“I wanted to do something about that,” she says.

Orie started spreading her message by creating #ConciouslyBeautiful. She continued that message with her first book, Consciously Beautiful: I Am Enough, in which 21 women and teen girls discuss and share their struggles with colorism, eating disorders, molestation and domestic abuse. Orie’s second book, A Heroine in Heels, feature women’s stories about their past struggles and how they have overcome.

In an effort to further discuss women’s problems and create additional channels for her message, the passionate entrepreneur leapt into the world of theater. She wrote a stage play, “Lipstick Monologues,” with an all-female cast. After the third show, Orie decided to create a stage play for men titled, “The Heart of a Man.” This all-male stage production discusses all the things that women want to know about men and the struggles they face silently, including self-esteem issues, sexuality, finances, cross dressing and interracial dating.

During her successful book launch for Consciously Beautiful at Barnes and Noble, Orie decided to film women discussing beauty and their internal struggles with beauty; this led to her documentary I Am Consciously Beautiful.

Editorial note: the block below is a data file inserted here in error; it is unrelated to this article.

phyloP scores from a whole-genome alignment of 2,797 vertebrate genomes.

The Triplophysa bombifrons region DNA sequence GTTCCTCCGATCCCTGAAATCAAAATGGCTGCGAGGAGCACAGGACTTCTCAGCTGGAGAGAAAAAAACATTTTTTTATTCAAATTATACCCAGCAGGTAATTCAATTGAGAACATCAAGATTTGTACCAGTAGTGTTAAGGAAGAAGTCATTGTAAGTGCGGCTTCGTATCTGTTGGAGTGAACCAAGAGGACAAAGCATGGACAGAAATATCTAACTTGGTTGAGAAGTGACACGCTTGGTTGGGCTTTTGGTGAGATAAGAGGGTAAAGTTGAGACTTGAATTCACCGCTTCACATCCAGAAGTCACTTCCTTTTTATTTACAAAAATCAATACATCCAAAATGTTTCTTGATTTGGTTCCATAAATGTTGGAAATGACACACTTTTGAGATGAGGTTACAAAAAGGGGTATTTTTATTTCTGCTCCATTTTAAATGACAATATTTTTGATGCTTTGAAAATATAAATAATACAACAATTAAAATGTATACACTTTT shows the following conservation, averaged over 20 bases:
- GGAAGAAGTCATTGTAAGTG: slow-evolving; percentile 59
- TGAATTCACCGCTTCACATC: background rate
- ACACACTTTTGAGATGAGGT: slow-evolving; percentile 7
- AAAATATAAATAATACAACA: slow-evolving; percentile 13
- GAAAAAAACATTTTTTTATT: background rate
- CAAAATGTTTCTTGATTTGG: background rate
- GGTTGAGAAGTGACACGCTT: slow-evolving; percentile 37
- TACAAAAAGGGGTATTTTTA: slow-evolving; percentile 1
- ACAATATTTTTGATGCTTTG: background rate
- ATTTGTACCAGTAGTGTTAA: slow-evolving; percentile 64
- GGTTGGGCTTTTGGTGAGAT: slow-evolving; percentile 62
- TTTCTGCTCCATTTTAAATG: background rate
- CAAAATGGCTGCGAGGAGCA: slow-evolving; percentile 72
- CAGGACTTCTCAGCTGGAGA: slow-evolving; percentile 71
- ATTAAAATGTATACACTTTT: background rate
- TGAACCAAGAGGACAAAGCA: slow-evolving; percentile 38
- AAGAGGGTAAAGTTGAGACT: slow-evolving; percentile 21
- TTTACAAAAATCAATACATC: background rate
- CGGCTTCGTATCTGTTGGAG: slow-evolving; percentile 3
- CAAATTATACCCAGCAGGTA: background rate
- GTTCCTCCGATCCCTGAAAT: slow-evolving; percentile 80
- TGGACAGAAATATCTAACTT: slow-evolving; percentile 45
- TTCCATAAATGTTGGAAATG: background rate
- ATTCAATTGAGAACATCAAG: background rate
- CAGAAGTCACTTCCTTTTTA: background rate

The 37-year-old leader was born to empower, and her work continues to evoke much-needed conversations and dispel the media’s definition of beauty.

One of Orie’s biggest events – The Beautiful Mile — debuts March 26, 2016. The one-mile walk will take place in Atlanta and allow women to create their own messages to the media. A few teams have already registered at TheBeautifulMile.com and plan to carry signs with messages on topics such as motherhood, complexion and being single. The inaugural event will include a breakfast, benefit concert, an interactive mirror display and the screening of I Am Consciously Beautiful documentary.

And this summer, I Love Me Cosmetics will create on-the-job training opportunities for teens and allow them to learn about entrepreneurship while earning money. She also plans to shoot and direct the documentary The Heart of a Man soon.

Orie believes that there’s no quick fix to women realizing their beauty.

“One, we have to address what our past hurts are — past boyfriend, family member; two, we have to address media but not blame media. We need to have filters and know what is real and what is not real. Define our beauty for ourselves.”

She continues, “Three, we should always work on educating ourselves – getting degrees, learning any acquisition makes us more powerful. No one can take that education away from you.”

For Black women to be the best example to their daughters, Orie wants young girls to know what self-love looks like.

“I won’t say I need to lose five pounds to get into this dress; kids watch everything. I want them to work hard at embracing themselves and help them build filters,” she says.